“Four seas” is here used as shorthand for “within the four seas”, i.e. all inhabited lands. In the pre-imperial era, Confucius used it in Analects with an immediately personal sense, that morally upright individuals will find “brothers” wherever they may travel, and later poetry and novels also continue that sense. This original notion of quasi-kinship in purely personal relations is extended in official historical writings of the imperial era, to describe the emperor’s relations with the human “family”. Thus, writing late in the first century of the Han dynasty, Sima Qian apparently implies criticism of his contemporary ruler, the vainglorious and despotic Emperor Wu, by recalling favourably the charismatic dynastic founder, Gaozu, whose magnanimity is described in the words, “the Son of Heaven treated [all those within] the four seas as family” 天子以四海为家. Sima’s insight and courage were outstanding among historians, and earned him a bitter reward. So it’s perhaps not surprising that this trope shows a contrary, more peremptory tone by early in the second millennium of imperial rule, when the strenuously contested Confucian revival undertook to support heightened autocracy in the Northern Song dynasty. Then the eccentric scholar Chen Bo 陈搏 provocatively addressed the Song emperor as “ruler of the world” 四海之主, and remonstratively urged him to devote his attention to extending effective governance [against the rival Liao dynasty]. Emperor Taizong later awarded Chen the honorific epithet “Teacher of Slaying Barbarians” 杀夷先生.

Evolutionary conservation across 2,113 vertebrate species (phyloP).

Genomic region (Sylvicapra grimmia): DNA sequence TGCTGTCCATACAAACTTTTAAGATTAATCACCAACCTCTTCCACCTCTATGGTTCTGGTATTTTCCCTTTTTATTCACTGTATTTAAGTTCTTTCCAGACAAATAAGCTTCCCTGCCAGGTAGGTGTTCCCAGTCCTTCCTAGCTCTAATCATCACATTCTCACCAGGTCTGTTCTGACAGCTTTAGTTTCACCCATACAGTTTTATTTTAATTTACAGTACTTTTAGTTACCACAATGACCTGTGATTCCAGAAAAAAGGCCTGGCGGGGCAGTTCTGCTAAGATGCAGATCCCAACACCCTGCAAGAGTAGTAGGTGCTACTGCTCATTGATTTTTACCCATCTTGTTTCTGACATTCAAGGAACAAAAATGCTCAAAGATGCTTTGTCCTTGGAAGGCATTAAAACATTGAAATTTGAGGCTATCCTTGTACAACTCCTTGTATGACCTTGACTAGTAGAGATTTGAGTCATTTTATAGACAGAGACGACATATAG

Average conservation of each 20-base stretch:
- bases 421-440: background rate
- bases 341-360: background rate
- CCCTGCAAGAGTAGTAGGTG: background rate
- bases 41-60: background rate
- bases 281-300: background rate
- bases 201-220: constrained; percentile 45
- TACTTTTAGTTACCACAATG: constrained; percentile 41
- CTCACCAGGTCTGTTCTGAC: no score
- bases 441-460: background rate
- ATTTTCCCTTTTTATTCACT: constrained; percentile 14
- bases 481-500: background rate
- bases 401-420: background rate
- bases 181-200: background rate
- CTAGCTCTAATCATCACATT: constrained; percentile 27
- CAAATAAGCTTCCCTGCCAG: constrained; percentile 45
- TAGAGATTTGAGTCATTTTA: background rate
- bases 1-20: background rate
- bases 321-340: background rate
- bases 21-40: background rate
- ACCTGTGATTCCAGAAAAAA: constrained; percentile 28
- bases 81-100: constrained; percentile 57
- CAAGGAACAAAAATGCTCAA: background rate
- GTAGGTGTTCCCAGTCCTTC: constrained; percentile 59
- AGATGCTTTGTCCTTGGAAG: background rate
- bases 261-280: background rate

Underlying these concepts is the traditional worship of Heaven in China, according to which, just as there is but one sun in the sky, so there can be only one “son of Heaven” ruling on earth.

The “tianxia” doctrine is now said to be key to comprehending why Tibet has allegedly been part of China since the 13th century, when Khubilai Khan appointed his Tibetan teacher Phagspa as head of the office for regulation of Buddhism throughout the Yuan dynasty’s realm, including China proper. According to this view, only people who anachronistically apply divisive nationalist concepts to pre-modern Chinese inter-ethnic and inter-state relations could ignorantly claim that Tibet was an independent nation during the Yuan and Ming dynasties.